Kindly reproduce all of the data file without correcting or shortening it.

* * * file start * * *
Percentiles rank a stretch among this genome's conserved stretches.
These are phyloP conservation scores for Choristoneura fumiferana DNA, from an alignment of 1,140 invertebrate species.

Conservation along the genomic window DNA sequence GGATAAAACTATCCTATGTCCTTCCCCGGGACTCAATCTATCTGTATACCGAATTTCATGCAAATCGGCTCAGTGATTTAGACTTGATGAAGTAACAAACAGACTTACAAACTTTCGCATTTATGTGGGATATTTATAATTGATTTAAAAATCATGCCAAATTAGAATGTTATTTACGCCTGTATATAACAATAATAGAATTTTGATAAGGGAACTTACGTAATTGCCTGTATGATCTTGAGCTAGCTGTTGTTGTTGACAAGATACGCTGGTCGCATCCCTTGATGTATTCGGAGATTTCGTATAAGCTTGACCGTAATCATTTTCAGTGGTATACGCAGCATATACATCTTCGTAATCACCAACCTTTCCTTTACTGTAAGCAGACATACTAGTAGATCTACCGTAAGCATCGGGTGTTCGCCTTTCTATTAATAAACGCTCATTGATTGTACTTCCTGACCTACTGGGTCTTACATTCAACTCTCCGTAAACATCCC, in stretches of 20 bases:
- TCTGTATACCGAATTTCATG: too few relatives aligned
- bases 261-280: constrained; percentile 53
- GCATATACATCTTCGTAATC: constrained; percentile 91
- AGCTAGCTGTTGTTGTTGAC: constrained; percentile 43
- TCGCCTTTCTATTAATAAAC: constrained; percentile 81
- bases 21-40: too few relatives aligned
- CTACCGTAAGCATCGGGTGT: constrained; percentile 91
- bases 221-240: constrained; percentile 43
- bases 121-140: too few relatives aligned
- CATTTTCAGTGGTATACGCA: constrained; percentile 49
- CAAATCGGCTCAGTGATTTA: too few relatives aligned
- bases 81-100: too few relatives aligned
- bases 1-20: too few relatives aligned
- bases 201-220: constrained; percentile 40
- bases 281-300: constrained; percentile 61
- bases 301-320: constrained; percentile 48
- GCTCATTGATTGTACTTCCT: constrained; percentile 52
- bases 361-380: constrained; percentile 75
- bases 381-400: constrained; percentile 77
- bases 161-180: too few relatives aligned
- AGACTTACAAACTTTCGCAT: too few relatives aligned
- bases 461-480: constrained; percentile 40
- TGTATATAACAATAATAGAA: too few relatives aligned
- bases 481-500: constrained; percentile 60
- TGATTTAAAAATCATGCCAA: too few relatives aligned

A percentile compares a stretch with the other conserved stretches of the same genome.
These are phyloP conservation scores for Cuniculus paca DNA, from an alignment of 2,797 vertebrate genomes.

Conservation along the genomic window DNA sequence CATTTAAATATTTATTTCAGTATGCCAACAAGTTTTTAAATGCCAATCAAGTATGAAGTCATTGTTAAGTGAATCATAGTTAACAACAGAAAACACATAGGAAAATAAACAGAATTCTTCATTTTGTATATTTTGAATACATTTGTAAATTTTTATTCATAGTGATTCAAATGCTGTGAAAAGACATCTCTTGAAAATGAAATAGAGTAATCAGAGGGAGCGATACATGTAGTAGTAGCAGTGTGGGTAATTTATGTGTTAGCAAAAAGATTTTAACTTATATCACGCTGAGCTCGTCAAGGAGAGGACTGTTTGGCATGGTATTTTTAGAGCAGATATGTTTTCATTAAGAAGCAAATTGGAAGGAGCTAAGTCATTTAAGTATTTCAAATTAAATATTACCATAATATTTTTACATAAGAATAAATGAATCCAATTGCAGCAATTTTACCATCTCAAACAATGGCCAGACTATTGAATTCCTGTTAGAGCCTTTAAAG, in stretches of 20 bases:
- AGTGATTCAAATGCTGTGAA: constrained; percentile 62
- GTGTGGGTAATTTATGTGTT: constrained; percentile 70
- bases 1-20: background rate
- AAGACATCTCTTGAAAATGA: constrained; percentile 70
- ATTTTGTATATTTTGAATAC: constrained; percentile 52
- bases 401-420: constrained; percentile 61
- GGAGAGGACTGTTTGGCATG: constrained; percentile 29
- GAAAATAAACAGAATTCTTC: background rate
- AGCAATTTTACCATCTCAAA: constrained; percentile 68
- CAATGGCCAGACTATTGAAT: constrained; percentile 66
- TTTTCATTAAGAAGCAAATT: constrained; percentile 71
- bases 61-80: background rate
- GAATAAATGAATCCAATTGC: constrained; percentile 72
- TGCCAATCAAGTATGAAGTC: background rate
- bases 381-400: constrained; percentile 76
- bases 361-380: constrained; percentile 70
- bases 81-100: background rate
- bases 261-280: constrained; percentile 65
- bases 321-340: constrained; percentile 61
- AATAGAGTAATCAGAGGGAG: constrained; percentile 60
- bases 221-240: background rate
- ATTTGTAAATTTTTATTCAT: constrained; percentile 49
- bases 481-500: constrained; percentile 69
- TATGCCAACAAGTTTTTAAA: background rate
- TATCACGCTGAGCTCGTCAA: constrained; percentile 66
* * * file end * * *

Percentiles rank a stretch among this genome's conserved stretches.
These are phyloP conservation scores for Choristoneura fumiferana DNA, from an alignment of 1,140 invertebrate species.

Conservation along the genomic window DNA sequence GGATAAAACTATCCTATGTCCTTCCCCGGGACTCAATCTATCTGTATACCGAATTTCATGCAAATCGGCTCAGTGATTTAGACTTGATGAAGTAACAAACAGACTTACAAACTTTCGCATTTATGTGGGATATTTATAATTGATTTAAAAATCATGCCAAATTAGAATGTTATTTACGCCTGTATATAACAATAATAGAATTTTGATAAGGGAACTTACGTAATTGCCTGTATGATCTTGAGCTAGCTGTTGTTGTTGACAAGATACGCTGGTCGCATCCCTTGATGTATTCGGAGATTTCGTATAAGCTTGACCGTAATCATTTTCAGTGGTATACGCAGCATATACATCTTCGTAATCACCAACCTTTCCTTTACTGTAAGCAGACATACTAGTAGATCTACCGTAAGCATCGGGTGTTCGCCTTTCTATTAATAAACGCTCATTGATTGTACTTCCTGACCTACTGGGTCTTACATTCAACTCTCCGTAAACATCCC, in stretches of 20 bases:
- TCTGTATACCGAATTTCATG: too few relatives aligned
- bases 261-280: constrained; percentile 53
- GCATATACATCTTCGTAATC: constrained; percentile 91
- AGCTAGCTGTTGTTGTTGAC: constrained; percentile 43
- TCGCCTTTCTATTAATAAAC: constrained; percentile 81
- bases 21-40: too few relatives aligned
- CTACCGTAAGCATCGGGTGT: constrained; percentile 91
- bases 221-240: constrained; percentile 43
- bases 121-140: too few relatives aligned
- CATTTTCAGTGGTATACGCA: constrained; percentile 49
- CAAATCGGCTCAGTGATTTA: too few relatives aligned
- bases 81-100: too few relatives aligned
- bases 1-20: too few relatives aligned
- bases 201-220: constrained; percentile 40
- bases 281-300: constrained; percentile 61
- bases 301-320: constrained; percentile 48
- GCTCATTGATTGTACTTCCT: constrained; percentile 52
- bases 361-380: constrained; percentile 75
- bases 381-400: constrained; percentile 77
- bases 161-180: too few relatives aligned
- AGACTTACAAACTTTCGCAT: too few relatives aligned
- bases 461-480: constrained; percentile 40
- TGTATATAACAATAATAGAA: too few relatives aligned
- bases 481-500: constrained; percentile 60
- TGATTTAAAAATCATGCCAA: too few relatives aligned

A percentile compares a stretch with the other conserved stretches of the same genome.
These are phyloP conservation scores for Cuniculus paca DNA, from an alignment of 2,797 vertebrate genomes.

Conservation along the genomic window DNA sequence CATTTAAATATTTATTTCAGTATGCCAACAAGTTTTTAAATGCCAATCAAGTATGAAGTCATTGTTAAGTGAATCATAGTTAACAACAGAAAACACATAGGAAAATAAACAGAATTCTTCATTTTGTATATTTTGAATACATTTGTAAATTTTTATTCATAGTGATTCAAATGCTGTGAAAAGACATCTCTTGAAAATGAAATAGAGTAATCAGAGGGAGCGATACATGTAGTAGTAGCAGTGTGGGTAATTTATGTGTTAGCAAAAAGATTTTAACTTATATCACGCTGAGCTCGTCAAGGAGAGGACTGTTTGGCATGGTATTTTTAGAGCAGATATGTTTTCATTAAGAAGCAAATTGGAAGGAGCTAAGTCATTTAAGTATTTCAAATTAAATATTACCATAATATTTTTACATAAGAATAAATGAATCCAATTGCAGCAATTTTACCATCTCAAACAATGGCCAGACTATTGAATTCCTGTTAGAGCCTTTAAAG, in stretches of 20 bases:
- AGTGATTCAAATGCTGTGAA: constrained; percentile 62
- GTGTGGGTAATTTATGTGTT: constrained; percentile 70
- bases 1-20: background rate
- AAGACATCTCTTGAAAATGA: constrained; percentile 70
- ATTTTGTATATTTTGAATAC: constrained; percentile 52
- bases 401-420: constrained; percentile 61
- GGAGAGGACTGTTTGGCATG: constrained; percentile 29
- GAAAATAAACAGAATTCTTC: background rate
- AGCAATTTTACCATCTCAAA: constrained; percentile 68
- CAATGGCCAGACTATTGAAT: constrained; percentile 66
- TTTTCATTAAGAAGCAAATT: constrained; percentile 71
- bases 61-80: background rate
- GAATAAATGAATCCAATTGC: constrained; percentile 72
- TGCCAATCAAGTATGAAGTC: background rate
- bases 381-400: constrained; percentile 76
- bases 361-380: constrained; percentile 70
- bases 81-100: background rate
- bases 261-280: constrained; percentile 65
- bases 321-340: constrained; percentile 61
- AATAGAGTAATCAGAGGGAG: constrained; percentile 60
- bases 221-240: background rate
- ATTTGTAAATTTTTATTCAT: constrained; percentile 49
- bases 481-500: constrained; percentile 69
- TATGCCAACAAGTTTTTAAA: background rate
- TATCACGCTGAGCTCGTCAA: constrained; percentile 66